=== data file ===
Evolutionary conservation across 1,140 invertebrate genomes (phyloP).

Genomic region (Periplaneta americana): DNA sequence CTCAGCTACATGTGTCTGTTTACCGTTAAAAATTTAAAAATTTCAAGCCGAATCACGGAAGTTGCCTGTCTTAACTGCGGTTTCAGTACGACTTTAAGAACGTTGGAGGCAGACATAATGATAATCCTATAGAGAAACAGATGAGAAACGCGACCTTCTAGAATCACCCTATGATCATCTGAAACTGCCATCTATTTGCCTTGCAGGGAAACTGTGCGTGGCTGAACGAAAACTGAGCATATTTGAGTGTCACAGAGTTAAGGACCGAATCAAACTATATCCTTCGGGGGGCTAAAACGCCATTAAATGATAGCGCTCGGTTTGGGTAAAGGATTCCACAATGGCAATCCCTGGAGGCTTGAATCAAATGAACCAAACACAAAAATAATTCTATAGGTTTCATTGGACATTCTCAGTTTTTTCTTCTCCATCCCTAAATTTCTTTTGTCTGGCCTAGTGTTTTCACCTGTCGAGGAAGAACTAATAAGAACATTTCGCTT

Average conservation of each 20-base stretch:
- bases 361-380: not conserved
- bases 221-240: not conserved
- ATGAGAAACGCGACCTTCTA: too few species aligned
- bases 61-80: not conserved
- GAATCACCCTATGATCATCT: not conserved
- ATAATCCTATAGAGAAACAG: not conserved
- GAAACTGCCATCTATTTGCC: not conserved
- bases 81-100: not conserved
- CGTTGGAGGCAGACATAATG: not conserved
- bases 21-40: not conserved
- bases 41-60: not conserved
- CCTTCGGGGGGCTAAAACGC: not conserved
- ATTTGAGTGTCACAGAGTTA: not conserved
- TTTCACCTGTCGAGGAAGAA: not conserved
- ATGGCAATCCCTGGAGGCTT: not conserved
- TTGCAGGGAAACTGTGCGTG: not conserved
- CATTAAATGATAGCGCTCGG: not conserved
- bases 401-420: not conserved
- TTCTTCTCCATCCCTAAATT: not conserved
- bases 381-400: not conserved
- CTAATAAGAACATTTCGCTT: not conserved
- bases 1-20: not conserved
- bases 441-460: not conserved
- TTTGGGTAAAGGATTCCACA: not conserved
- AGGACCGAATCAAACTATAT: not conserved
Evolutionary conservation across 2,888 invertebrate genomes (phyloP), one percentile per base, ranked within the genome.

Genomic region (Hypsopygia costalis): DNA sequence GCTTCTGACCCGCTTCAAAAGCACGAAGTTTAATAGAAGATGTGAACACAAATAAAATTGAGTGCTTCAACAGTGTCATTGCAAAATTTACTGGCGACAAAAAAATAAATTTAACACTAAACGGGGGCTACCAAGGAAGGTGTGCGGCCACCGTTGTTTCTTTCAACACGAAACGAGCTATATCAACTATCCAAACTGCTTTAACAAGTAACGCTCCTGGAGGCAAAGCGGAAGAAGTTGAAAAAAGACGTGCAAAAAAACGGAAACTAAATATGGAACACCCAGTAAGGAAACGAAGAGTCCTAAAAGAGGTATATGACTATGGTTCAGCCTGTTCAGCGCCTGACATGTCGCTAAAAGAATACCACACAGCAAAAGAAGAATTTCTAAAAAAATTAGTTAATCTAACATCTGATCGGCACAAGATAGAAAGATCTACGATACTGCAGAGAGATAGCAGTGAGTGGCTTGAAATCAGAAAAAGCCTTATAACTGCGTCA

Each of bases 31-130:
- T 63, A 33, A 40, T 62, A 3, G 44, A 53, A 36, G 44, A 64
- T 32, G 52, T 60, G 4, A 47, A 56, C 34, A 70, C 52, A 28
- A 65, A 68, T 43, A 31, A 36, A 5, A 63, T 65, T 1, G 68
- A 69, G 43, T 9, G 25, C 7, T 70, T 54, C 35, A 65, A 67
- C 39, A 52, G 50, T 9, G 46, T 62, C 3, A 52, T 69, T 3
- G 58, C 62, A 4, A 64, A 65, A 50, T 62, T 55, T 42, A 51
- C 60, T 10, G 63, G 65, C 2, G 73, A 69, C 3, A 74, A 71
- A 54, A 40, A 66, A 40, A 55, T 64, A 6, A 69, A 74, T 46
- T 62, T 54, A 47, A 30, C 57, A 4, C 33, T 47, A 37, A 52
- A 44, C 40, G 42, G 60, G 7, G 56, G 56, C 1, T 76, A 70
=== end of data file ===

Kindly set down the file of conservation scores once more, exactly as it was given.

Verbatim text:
Evolutionary conservation across 1,140 invertebrate genomes (phyloP).

Genomic region (Periplaneta americana): DNA sequence CTCAGCTACATGTGTCTGTTTACCGTTAAAAATTTAAAAATTTCAAGCCGAATCACGGAAGTTGCCTGTCTTAACTGCGGTTTCAGTACGACTTTAAGAACGTTGGAGGCAGACATAATGATAATCCTATAGAGAAACAGATGAGAAACGCGACCTTCTAGAATCACCCTATGATCATCTGAAACTGCCATCTATTTGCCTTGCAGGGAAACTGTGCGTGGCTGAACGAAAACTGAGCATATTTGAGTGTCACAGAGTTAAGGACCGAATCAAACTATATCCTTCGGGGGGCTAAAACGCCATTAAATGATAGCGCTCGGTTTGGGTAAAGGATTCCACAATGGCAATCCCTGGAGGCTTGAATCAAATGAACCAAACACAAAAATAATTCTATAGGTTTCATTGGACATTCTCAGTTTTTTCTTCTCCATCCCTAAATTTCTTTTGTCTGGCCTAGTGTTTTCACCTGTCGAGGAAGAACTAATAAGAACATTTCGCTT

Average conservation of each 20-base stretch:
- bases 361-380: not conserved
- bases 221-240: not conserved
- ATGAGAAACGCGACCTTCTA: too few species aligned
- bases 61-80: not conserved
- GAATCACCCTATGATCATCT: not conserved
- ATAATCCTATAGAGAAACAG: not conserved
- GAAACTGCCATCTATTTGCC: not conserved
- bases 81-100: not conserved
- CGTTGGAGGCAGACATAATG: not conserved
- bases 21-40: not conserved
- bases 41-60: not conserved
- CCTTCGGGGGGCTAAAACGC: not conserved
- ATTTGAGTGTCACAGAGTTA: not conserved
- TTTCACCTGTCGAGGAAGAA: not conserved
- ATGGCAATCCCTGGAGGCTT: not conserved
- TTGCAGGGAAACTGTGCGTG: not conserved
- CATTAAATGATAGCGCTCGG: not conserved
- bases 401-420: not conserved
- TTCTTCTCCATCCCTAAATT: not conserved
- bases 381-400: not conserved
- CTAATAAGAACATTTCGCTT: not conserved
- bases 1-20: not conserved
- bases 441-460: not conserved
- TTTGGGTAAAGGATTCCACA: not conserved
- AGGACCGAATCAAACTATAT: not conserved
Evolutionary conservation across 2,888 invertebrate genomes (phyloP), one percentile per base, ranked within the genome.

Genomic region (Hypsopygia costalis): DNA sequence GCTTCTGACCCGCTTCAAAAGCACGAAGTTTAATAGAAGATGTGAACACAAATAAAATTGAGTGCTTCAACAGTGTCATTGCAAAATTTACTGGCGACAAAAAAATAAATTTAACACTAAACGGGGGCTACCAAGGAAGGTGTGCGGCCACCGTTGTTTCTTTCAACACGAAACGAGCTATATCAACTATCCAAACTGCTTTAACAAGTAACGCTCCTGGAGGCAAAGCGGAAGAAGTTGAAAAAAGACGTGCAAAAAAACGGAAACTAAATATGGAACACCCAGTAAGGAAACGAAGAGTCCTAAAAGAGGTATATGACTATGGTTCAGCCTGTTCAGCGCCTGACATGTCGCTAAAAGAATACCACACAGCAAAAGAAGAATTTCTAAAAAAATTAGTTAATCTAACATCTGATCGGCACAAGATAGAAAGATCTACGATACTGCAGAGAGATAGCAGTGAGTGGCTTGAAATCAGAAAAAGCCTTATAACTGCGTCA

Each of bases 31-130:
- T 63, A 33, A 40, T 62, A 3, G 44, A 53, A 36, G 44, A 64
- T 32, G 52, T 60, G 4, A 47, A 56, C 34, A 70, C 52, A 28
- A 65, A 68, T 43, A 31, A 36, A 5, A 63, T 65, T 1, G 68
- A 69, G 43, T 9, G 25, C 7, T 70, T 54, C 35, A 65, A 67
- C 39, A 52, G 50, T 9, G 46, T 62, C 3, A 52, T 69, T 3
- G 58, C 62, A 4, A 64, A 65, A 50, T 62, T 55, T 42, A 51
- C 60, T 10, G 63, G 65, C 2, G 73, A 69, C 3, A 74, A 71
- A 54, A 40, A 66, A 40, A 55, T 64, A 6, A 69, A 74, T 46
- T 62, T 54, A 47, A 30, C 57, A 4, C 33, T 47, A 37, A 52
- A 44, C 40, G 42, G 60, G 7, G 56, G 56, C 1, T 76, A 70